DEA Launches Exhibit Proclaiming Drugs = Terrorism
August 27, 2002
Every day Mary Lucey takes AIDS medications to stay alive. Without medical marijuana she gets so nauseous she can't keep the pills down. Lucey, a veteran activist and Interim AIDS Coordinator for the city of Los Angeles, serves on the board of the Los Angeles Cannabis Resource Center. When the LACRC was raided by the Drug Enforcement Administration in October, 2001, Lucey lost her safe, reliable source of medicine. Jim and Roni Bowers and their children, religious missionaries working in South America, were in a plane shot down over Peru on April 20, 2001. It was a U.S. government- coordinated 'drug interdiction' that went bad and Roni and her one-year-old daughter Charity were killed. According to the Marijuana Policy Project, 'This summary execution of suspected drug smugglers was carried out without benefit of evidence, a trial or any opportunity for the Bowers family to defend' itself. Suspended for a while, drug-interdiction flights are expected to resume shortly. Esequiel Hernandez was tending his father's goats 100 yards from his home in Redford, Texas when he was killed in May, 1997 by U.S. Marines looking for marijuana smugglers. Hernandez, who had never been in trouble with the law, lived in a location sometimes frequented by marijuana smugglers. 'His death,' says the MPP, 'was the inevitable result of a 'War on Drugs' fought with a real war's disregard for human life.' These are some of the stories that you won't find at the United States Drug Enforcement Administration's Museum & Visitor's Center. Despite the failed drug war, the agency recently announced it was expanding the facility by 1,500 square feet. The first exhibit in the new gallery, timed for 9/11, will be devoted to the 'connection' between drugs and terrorism. Beginning September 10 -- in time for the one year anniversary of the terrorist attacks on the World Trade Center and the Pentagon -- the DEA's Arlington, Va.-based Museum & Visitor's Center will present a new exhibit called 'Target America: Traffickers, Terrorists & You.' The new show will reflect the Bush administration's recent anti-drug mantra that the 'war on terrorism' is inextricably linked to the 'war on drugs.' The 'use drugs/support terrorism' campaign organized by the White House Office of National Drug Control Policy (ONDCP, the office of the 'Drug Czar'), was unveiled with a $3.5 million ad buy during this past February's Super Bowl. have made in this global conflict.' Krissy Oechslin, the assistant director of communications for the Washington, DC-based Marijuana Policy Project, visited the museum last year with a group of students. She told TomPaine.com that 'the exhibit lacked credibility, was bereft of context and provided no opposing points of view.' A timeline, running the length of the museum depicts the opium wars of the late 19th century, the crack-cocaine epidemic of the 1980's and marijuana use through the years as part of the same seamless drug problem. There were no references to the growing piles of documentation of the cynical role U.S. agencies have played in the drug trade. Targeting Americans President Richard Nixon created the Drug Enforcement Administration by merging its predecessor agency, the Bureau of Narcotics and Dangerous Drugs with various law- enforcement and intelligence-gathering agencies in July 1973. According to the agency's Web site, it is 'charged with the responsibility of enforcing the nation's federal drug laws and works closely with local, state, federal and international law enforcement organizations to identify, target and bring to justice the most significant drug traffickers in the world.' The DEA currently has more than 9,000 employee with 4,500 agents located in cities throughout the United States and in offices in 50 countries around the world. Here's how the DEA describes 'Target America: Traffickers, Terrorists & You.' The exhibit:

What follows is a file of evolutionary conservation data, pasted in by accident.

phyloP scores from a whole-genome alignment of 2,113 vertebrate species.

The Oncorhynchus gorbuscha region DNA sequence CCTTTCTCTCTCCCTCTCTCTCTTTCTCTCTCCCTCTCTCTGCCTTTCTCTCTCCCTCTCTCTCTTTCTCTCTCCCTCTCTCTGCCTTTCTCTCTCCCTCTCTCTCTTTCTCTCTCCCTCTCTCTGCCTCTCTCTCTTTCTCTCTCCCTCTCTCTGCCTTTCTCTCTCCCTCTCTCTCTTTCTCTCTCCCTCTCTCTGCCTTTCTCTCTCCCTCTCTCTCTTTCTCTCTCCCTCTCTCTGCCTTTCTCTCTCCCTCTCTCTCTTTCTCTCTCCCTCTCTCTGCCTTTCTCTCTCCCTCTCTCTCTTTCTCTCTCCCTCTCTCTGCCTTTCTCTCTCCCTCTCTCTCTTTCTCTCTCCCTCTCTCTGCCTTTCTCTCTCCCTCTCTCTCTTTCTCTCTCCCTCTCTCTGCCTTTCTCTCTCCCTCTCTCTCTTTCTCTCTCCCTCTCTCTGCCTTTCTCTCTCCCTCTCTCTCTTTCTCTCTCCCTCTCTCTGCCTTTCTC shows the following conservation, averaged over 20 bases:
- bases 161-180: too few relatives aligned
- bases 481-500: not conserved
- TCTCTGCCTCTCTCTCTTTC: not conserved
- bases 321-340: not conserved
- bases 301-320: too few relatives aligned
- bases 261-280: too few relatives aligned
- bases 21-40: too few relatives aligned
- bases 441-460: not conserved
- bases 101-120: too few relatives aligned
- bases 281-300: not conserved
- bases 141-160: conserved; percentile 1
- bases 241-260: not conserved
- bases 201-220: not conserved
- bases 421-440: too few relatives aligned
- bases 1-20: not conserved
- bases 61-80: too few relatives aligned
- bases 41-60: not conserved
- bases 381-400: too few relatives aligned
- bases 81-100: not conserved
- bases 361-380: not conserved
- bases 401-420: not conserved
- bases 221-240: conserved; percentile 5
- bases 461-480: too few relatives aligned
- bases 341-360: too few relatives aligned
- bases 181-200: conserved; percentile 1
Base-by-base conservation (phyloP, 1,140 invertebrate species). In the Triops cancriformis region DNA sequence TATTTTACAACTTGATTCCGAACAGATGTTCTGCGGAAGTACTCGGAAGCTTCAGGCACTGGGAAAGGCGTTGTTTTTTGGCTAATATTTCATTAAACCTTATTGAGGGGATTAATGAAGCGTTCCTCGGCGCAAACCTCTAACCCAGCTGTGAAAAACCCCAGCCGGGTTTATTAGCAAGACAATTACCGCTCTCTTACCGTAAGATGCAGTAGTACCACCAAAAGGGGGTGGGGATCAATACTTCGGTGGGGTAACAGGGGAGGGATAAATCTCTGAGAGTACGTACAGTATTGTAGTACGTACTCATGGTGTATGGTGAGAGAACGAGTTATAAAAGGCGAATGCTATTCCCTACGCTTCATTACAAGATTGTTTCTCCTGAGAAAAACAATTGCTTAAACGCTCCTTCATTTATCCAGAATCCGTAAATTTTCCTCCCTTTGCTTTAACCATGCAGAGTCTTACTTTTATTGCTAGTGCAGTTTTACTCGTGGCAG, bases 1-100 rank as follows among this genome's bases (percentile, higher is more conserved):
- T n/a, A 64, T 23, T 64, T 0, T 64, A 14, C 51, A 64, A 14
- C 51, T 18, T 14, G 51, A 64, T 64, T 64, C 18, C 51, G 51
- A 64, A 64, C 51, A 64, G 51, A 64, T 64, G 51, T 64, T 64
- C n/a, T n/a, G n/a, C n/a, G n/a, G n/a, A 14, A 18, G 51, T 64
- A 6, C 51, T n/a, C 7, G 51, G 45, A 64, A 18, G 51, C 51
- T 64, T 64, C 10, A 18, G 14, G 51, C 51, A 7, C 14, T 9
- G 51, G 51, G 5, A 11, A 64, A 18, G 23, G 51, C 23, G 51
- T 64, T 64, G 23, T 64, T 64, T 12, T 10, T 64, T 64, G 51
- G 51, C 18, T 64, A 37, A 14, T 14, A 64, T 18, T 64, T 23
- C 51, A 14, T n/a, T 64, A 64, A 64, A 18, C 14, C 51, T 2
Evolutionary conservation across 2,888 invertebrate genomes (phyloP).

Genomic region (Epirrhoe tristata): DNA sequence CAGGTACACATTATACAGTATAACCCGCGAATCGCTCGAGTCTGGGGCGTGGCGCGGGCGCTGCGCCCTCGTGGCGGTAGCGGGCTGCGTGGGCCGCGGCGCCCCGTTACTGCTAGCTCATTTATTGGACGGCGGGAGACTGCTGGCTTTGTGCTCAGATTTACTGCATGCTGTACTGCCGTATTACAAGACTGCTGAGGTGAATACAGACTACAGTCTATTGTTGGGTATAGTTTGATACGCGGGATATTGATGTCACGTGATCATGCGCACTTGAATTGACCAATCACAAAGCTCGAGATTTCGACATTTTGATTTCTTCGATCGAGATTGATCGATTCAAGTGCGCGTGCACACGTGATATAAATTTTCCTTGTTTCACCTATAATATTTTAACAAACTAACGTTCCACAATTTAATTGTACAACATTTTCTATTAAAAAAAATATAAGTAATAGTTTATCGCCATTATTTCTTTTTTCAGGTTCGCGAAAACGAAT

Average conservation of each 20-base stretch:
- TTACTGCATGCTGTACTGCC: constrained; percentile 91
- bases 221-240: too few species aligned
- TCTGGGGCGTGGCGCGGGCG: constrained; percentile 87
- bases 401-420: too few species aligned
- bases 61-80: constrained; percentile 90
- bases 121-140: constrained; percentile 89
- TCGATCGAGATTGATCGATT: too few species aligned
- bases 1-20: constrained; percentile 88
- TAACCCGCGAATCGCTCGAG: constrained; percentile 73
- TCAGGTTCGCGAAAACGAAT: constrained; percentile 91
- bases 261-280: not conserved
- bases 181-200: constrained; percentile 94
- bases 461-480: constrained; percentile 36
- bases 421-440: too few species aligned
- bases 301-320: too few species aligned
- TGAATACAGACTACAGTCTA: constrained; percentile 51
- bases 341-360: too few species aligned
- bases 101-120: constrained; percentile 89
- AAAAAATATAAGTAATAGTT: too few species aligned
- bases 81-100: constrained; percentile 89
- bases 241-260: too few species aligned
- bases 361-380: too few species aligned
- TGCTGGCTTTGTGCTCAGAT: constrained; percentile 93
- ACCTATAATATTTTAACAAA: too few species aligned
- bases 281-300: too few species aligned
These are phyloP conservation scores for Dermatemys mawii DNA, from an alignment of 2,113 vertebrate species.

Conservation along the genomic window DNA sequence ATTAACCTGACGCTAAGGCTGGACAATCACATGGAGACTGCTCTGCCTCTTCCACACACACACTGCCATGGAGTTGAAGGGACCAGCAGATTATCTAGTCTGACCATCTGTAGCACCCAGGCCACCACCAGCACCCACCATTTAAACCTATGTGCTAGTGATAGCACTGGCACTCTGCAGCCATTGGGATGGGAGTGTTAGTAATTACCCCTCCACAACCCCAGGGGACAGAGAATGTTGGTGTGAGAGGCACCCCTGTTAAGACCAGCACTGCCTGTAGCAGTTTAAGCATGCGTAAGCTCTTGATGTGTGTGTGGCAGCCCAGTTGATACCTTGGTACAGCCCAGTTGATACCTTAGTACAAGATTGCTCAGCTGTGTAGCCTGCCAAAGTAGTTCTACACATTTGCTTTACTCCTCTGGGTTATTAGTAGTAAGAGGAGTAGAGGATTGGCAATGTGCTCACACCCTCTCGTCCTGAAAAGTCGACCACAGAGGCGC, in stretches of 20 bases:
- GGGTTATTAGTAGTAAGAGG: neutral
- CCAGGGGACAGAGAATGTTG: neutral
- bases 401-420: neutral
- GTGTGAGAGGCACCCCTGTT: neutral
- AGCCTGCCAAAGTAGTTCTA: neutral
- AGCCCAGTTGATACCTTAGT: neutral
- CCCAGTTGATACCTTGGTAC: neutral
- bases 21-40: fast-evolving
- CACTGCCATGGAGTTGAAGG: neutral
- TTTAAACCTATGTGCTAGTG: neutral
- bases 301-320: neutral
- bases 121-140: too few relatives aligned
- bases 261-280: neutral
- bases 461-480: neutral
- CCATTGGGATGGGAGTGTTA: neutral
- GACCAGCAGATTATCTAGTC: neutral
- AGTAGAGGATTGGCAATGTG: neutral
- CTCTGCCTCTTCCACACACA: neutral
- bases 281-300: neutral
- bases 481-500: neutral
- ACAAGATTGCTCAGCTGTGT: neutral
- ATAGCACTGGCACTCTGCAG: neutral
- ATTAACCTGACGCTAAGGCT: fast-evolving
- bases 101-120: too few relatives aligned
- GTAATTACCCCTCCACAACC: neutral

- traces the historic and contemporary connections between global drug trafficking and terrorism. Starting with the horrific events of September 11, 2001 and moving back in time to the ancient Silk Road, this exhibit ... will present the visitor with a global and historical overview of this deadly connection. The visitor will have many opportunities to explore the often-symbiotic relationships that exist between terrorist groups and drug trafficking cartels and the personal impact those connections have on the visitor.